Removing the Scaffolding

Those of you that are monitoring the Github page have likely noticed that a lot of things has changed during the last few days. The lack of activity on this page in recent months do not correlate to a lack of activity in the project overall, on the contrary.

The upcoming version, 0.5, was planned to be the last version that had anything directly to do with emulators but that plan was scrapped in favour of moving the project to its next intended phase slightly ahead of schedule. The previous emulation / HTPC frontend work was always intended to be an intermediate target for aggressive prototyping when figuring out what features were actually needed in the Lua API — not as a goal in- and by- itself.

At the moment, the contents of the git are unsuitable for emulation and frontend purposes — stick with the latest tagged release for that. The tools and scripts used for emulation are being updated and moved to a separate Git, and the plan is still to make sure those of you that are using gridle/awb/other projects can continue to do so while still taking advantage of advances in the engine.

What is this ‘next phase’ then? Well, some of the details will be left hanging for a while longer, but one of the major end-goals for this project is to find a different approach to how desktop environments should work by taking advantage of some of the good parts from the game development world (API design, performance, minimizing latency), emulation (state management, odd and weird input devices), the X Windows System (data sharing, allowing window managers to provide a choice in interaction schemes) and other areas.

To see this plan in another perspective:

Part of this goal is also to reduce the barrier-to-entry for developing real-time graphics applications, even desktop environments, and especially ones targeting the recent onslaught of low to medium powered ‘all in one board’ devices like the Raspberry Pi.

The other side of this is to act as a counterweight to current development trends towards ‘fixing the desktop’. One such trend is the one of embedding the most overly complex pile of legacy and liability that humanity has produced so far (also known as “the web browser”) everywhere — ultimately ending up in a place where nothing works if you’re behind a malicious DNS server, forcing you to constantly relearn how to interact with it because the interface had yet another lousy morning and decided to rearrang itself by moving the features you used the most to the place where you are the least likely to find them.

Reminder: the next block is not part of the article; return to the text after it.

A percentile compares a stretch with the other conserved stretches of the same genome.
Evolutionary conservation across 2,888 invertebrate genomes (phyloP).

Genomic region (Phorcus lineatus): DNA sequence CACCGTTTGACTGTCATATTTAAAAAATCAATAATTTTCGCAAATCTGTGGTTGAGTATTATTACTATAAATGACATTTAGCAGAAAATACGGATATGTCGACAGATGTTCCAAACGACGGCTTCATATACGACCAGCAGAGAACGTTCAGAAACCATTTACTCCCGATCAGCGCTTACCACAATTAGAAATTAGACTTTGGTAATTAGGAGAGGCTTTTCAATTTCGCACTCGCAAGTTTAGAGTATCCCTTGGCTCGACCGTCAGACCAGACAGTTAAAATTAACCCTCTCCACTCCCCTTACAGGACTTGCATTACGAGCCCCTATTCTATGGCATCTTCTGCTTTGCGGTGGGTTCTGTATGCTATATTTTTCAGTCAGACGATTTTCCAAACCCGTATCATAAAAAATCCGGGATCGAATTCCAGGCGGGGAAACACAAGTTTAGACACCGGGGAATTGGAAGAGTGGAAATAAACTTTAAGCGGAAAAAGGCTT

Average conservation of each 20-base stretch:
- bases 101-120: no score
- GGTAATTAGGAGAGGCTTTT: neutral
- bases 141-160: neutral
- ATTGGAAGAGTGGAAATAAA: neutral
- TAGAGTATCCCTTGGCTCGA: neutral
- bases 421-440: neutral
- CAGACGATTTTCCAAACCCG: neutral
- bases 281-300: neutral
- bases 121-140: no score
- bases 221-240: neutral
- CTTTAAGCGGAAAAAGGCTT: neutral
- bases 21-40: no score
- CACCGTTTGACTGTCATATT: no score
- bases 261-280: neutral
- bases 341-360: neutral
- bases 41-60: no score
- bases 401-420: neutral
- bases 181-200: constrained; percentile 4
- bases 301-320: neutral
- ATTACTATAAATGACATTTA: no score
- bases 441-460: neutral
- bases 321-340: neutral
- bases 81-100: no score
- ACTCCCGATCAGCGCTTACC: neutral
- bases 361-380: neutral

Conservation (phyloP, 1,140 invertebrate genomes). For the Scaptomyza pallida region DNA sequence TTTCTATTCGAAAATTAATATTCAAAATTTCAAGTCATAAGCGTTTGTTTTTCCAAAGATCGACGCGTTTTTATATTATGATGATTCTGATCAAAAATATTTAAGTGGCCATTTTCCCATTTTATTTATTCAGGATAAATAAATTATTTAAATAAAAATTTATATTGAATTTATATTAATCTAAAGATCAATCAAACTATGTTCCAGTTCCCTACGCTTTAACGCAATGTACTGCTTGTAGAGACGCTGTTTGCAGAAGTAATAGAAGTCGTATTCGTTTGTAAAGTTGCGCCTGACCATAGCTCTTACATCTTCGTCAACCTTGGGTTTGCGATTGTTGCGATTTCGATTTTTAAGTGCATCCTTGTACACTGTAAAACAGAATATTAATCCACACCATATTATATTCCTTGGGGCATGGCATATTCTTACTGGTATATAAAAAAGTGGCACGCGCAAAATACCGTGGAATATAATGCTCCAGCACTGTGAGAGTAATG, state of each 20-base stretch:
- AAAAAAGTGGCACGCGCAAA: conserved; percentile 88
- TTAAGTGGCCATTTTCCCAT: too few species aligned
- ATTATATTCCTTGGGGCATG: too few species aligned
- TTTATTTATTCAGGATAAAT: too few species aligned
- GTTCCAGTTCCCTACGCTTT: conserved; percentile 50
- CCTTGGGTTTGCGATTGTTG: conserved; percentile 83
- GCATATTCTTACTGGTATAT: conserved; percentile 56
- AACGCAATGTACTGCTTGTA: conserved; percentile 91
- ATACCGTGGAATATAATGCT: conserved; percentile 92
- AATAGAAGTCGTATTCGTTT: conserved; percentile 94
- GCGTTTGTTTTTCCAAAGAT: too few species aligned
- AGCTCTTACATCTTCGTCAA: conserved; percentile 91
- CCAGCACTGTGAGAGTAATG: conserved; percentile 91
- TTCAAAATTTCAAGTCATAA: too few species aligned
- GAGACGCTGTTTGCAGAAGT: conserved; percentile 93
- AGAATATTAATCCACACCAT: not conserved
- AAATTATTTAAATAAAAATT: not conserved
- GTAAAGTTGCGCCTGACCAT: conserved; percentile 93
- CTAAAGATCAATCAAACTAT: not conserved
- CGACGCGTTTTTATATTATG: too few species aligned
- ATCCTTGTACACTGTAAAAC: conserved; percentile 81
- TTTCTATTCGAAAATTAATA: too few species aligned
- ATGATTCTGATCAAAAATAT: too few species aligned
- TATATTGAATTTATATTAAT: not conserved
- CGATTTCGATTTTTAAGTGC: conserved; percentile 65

Another one, which is possibly even more damaging, is trying to ‘fix things’ by introducing hordes of PolicyServiceKitManagerSystemInstanceFactoryBusObserver dependent applications that try to automate action on behalf of the user in response to some “complex” dynamic system event like the user plugging in <some device> into a USB port (thinking that means the user wants to mount the filesystem on the device, synch all the contents to a cloud storage service while being given helpful shopping advice based on the pictures stored), a world where every little component is unknowingly responsible for something that is unrelated to its own function and thus unable to take responsibility for malfunction — thus no-one will be pushed to act on the fact that your music player in the background grinds to a halt because the SoundServiceSystemManagerListener live-locked when your network connection dropped because you moved to a different WiFi access point.

The ambition here is, in stark contrast to the two scenarios mentioned above, to provide the user with the tools necessary to easily and clearly convey his or her own actual intent behind the action that the system observed < some device was plugged in >, along with the tools to only grant applications temporary and limited access to selected parts of the user’s data– and to upgrade the UNIX pipes and filters model of ‘do one thing but do it well‘, rather than to try and replace it with a selected mix of all the bad parts associated with Windows and Android.

But that is a longer story — to be continued.

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